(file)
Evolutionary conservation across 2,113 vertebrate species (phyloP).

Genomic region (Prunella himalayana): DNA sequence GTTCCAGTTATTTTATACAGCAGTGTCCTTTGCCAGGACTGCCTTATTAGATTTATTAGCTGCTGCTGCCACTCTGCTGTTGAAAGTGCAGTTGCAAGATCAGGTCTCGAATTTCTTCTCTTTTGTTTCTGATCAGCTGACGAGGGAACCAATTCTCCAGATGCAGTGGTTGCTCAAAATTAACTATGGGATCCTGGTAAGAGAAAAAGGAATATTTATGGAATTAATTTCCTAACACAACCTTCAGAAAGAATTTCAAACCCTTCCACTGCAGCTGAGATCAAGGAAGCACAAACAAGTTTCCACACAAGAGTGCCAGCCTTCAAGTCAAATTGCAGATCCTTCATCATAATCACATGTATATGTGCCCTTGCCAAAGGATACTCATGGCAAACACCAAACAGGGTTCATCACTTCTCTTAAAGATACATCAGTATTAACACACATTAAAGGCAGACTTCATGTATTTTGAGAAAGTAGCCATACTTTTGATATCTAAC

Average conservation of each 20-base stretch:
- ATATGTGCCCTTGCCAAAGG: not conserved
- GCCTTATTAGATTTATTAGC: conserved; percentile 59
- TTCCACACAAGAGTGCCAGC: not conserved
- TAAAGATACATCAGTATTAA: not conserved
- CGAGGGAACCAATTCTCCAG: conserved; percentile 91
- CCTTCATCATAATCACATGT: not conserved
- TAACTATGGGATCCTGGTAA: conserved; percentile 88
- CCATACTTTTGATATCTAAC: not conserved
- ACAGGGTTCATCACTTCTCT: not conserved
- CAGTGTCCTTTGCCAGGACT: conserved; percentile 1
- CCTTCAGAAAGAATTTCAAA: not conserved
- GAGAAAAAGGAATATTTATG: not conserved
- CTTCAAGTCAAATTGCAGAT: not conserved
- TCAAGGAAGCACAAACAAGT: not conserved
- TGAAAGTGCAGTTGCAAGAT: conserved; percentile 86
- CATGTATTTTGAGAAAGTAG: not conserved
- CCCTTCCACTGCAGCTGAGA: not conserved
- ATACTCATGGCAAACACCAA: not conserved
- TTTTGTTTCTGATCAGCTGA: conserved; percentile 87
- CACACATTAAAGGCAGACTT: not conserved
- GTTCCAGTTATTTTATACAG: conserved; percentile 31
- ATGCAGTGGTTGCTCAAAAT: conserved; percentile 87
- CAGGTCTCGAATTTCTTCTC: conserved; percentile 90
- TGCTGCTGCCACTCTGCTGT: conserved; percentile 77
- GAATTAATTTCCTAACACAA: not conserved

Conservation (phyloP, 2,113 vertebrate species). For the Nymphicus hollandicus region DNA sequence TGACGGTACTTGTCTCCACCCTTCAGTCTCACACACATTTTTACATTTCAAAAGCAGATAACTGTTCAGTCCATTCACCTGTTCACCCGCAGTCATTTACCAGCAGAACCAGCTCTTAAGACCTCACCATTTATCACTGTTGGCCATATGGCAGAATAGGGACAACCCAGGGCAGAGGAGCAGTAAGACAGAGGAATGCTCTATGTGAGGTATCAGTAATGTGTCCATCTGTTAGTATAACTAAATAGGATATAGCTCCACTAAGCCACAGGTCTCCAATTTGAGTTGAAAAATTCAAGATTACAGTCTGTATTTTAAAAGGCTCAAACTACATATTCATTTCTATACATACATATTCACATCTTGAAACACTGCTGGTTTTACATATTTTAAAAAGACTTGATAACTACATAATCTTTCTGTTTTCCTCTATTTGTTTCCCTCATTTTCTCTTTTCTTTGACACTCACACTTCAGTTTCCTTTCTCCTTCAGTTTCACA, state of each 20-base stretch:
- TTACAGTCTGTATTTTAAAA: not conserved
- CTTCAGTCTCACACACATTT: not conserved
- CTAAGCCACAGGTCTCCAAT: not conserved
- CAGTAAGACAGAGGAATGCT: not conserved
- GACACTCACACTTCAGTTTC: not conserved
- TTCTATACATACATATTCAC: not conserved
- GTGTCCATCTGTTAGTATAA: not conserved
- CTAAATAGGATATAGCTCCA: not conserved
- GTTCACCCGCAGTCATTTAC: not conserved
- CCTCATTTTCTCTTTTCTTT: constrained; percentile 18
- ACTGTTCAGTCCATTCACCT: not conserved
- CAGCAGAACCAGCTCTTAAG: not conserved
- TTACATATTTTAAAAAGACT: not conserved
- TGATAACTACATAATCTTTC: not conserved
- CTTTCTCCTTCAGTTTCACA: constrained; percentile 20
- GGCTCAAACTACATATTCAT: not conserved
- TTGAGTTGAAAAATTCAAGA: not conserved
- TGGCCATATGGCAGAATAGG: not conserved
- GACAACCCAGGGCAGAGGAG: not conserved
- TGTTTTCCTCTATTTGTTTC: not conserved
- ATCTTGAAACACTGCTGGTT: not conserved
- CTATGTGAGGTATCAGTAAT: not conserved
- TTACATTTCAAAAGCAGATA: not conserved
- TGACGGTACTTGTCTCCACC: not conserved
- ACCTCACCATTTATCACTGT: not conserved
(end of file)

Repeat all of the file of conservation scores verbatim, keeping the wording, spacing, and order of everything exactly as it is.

Evolutionary conservation across 2,113 vertebrate species (phyloP).

Genomic region (Prunella himalayana): DNA sequence GTTCCAGTTATTTTATACAGCAGTGTCCTTTGCCAGGACTGCCTTATTAGATTTATTAGCTGCTGCTGCCACTCTGCTGTTGAAAGTGCAGTTGCAAGATCAGGTCTCGAATTTCTTCTCTTTTGTTTCTGATCAGCTGACGAGGGAACCAATTCTCCAGATGCAGTGGTTGCTCAAAATTAACTATGGGATCCTGGTAAGAGAAAAAGGAATATTTATGGAATTAATTTCCTAACACAACCTTCAGAAAGAATTTCAAACCCTTCCACTGCAGCTGAGATCAAGGAAGCACAAACAAGTTTCCACACAAGAGTGCCAGCCTTCAAGTCAAATTGCAGATCCTTCATCATAATCACATGTATATGTGCCCTTGCCAAAGGATACTCATGGCAAACACCAAACAGGGTTCATCACTTCTCTTAAAGATACATCAGTATTAACACACATTAAAGGCAGACTTCATGTATTTTGAGAAAGTAGCCATACTTTTGATATCTAAC

Average conservation of each 20-base stretch:
- ATATGTGCCCTTGCCAAAGG: not conserved
- GCCTTATTAGATTTATTAGC: conserved; percentile 59
- TTCCACACAAGAGTGCCAGC: not conserved
- TAAAGATACATCAGTATTAA: not conserved
- CGAGGGAACCAATTCTCCAG: conserved; percentile 91
- CCTTCATCATAATCACATGT: not conserved
- TAACTATGGGATCCTGGTAA: conserved; percentile 88
- CCATACTTTTGATATCTAAC: not conserved
- ACAGGGTTCATCACTTCTCT: not conserved
- CAGTGTCCTTTGCCAGGACT: conserved; percentile 1
- CCTTCAGAAAGAATTTCAAA: not conserved
- GAGAAAAAGGAATATTTATG: not conserved
- CTTCAAGTCAAATTGCAGAT: not conserved
- TCAAGGAAGCACAAACAAGT: not conserved
- TGAAAGTGCAGTTGCAAGAT: conserved; percentile 86
- CATGTATTTTGAGAAAGTAG: not conserved
- CCCTTCCACTGCAGCTGAGA: not conserved
- ATACTCATGGCAAACACCAA: not conserved
- TTTTGTTTCTGATCAGCTGA: conserved; percentile 87
- CACACATTAAAGGCAGACTT: not conserved
- GTTCCAGTTATTTTATACAG: conserved; percentile 31
- ATGCAGTGGTTGCTCAAAAT: conserved; percentile 87
- CAGGTCTCGAATTTCTTCTC: conserved; percentile 90
- TGCTGCTGCCACTCTGCTGT: conserved; percentile 77
- GAATTAATTTCCTAACACAA: not conserved

Conservation (phyloP, 2,113 vertebrate species). For the Nymphicus hollandicus region DNA sequence TGACGGTACTTGTCTCCACCCTTCAGTCTCACACACATTTTTACATTTCAAAAGCAGATAACTGTTCAGTCCATTCACCTGTTCACCCGCAGTCATTTACCAGCAGAACCAGCTCTTAAGACCTCACCATTTATCACTGTTGGCCATATGGCAGAATAGGGACAACCCAGGGCAGAGGAGCAGTAAGACAGAGGAATGCTCTATGTGAGGTATCAGTAATGTGTCCATCTGTTAGTATAACTAAATAGGATATAGCTCCACTAAGCCACAGGTCTCCAATTTGAGTTGAAAAATTCAAGATTACAGTCTGTATTTTAAAAGGCTCAAACTACATATTCATTTCTATACATACATATTCACATCTTGAAACACTGCTGGTTTTACATATTTTAAAAAGACTTGATAACTACATAATCTTTCTGTTTTCCTCTATTTGTTTCCCTCATTTTCTCTTTTCTTTGACACTCACACTTCAGTTTCCTTTCTCCTTCAGTTTCACA, state of each 20-base stretch:
- TTACAGTCTGTATTTTAAAA: not conserved
- CTTCAGTCTCACACACATTT: not conserved
- CTAAGCCACAGGTCTCCAAT: not conserved
- CAGTAAGACAGAGGAATGCT: not conserved
- GACACTCACACTTCAGTTTC: not conserved
- TTCTATACATACATATTCAC: not conserved
- GTGTCCATCTGTTAGTATAA: not conserved
- CTAAATAGGATATAGCTCCA: not conserved
- GTTCACCCGCAGTCATTTAC: not conserved
- CCTCATTTTCTCTTTTCTTT: constrained; percentile 18
- ACTGTTCAGTCCATTCACCT: not conserved
- CAGCAGAACCAGCTCTTAAG: not conserved
- TTACATATTTTAAAAAGACT: not conserved
- TGATAACTACATAATCTTTC: not conserved
- CTTTCTCCTTCAGTTTCACA: constrained; percentile 20
- GGCTCAAACTACATATTCAT: not conserved
- TTGAGTTGAAAAATTCAAGA: not conserved
- TGGCCATATGGCAGAATAGG: not conserved
- GACAACCCAGGGCAGAGGAG: not conserved
- TGTTTTCCTCTATTTGTTTC: not conserved
- ATCTTGAAACACTGCTGGTT: not conserved
- CTATGTGAGGTATCAGTAAT: not conserved
- TTACATTTCAAAAGCAGATA: not conserved
- TGACGGTACTTGTCTCCACC: not conserved
- ACCTCACCATTTATCACTGT: not conserved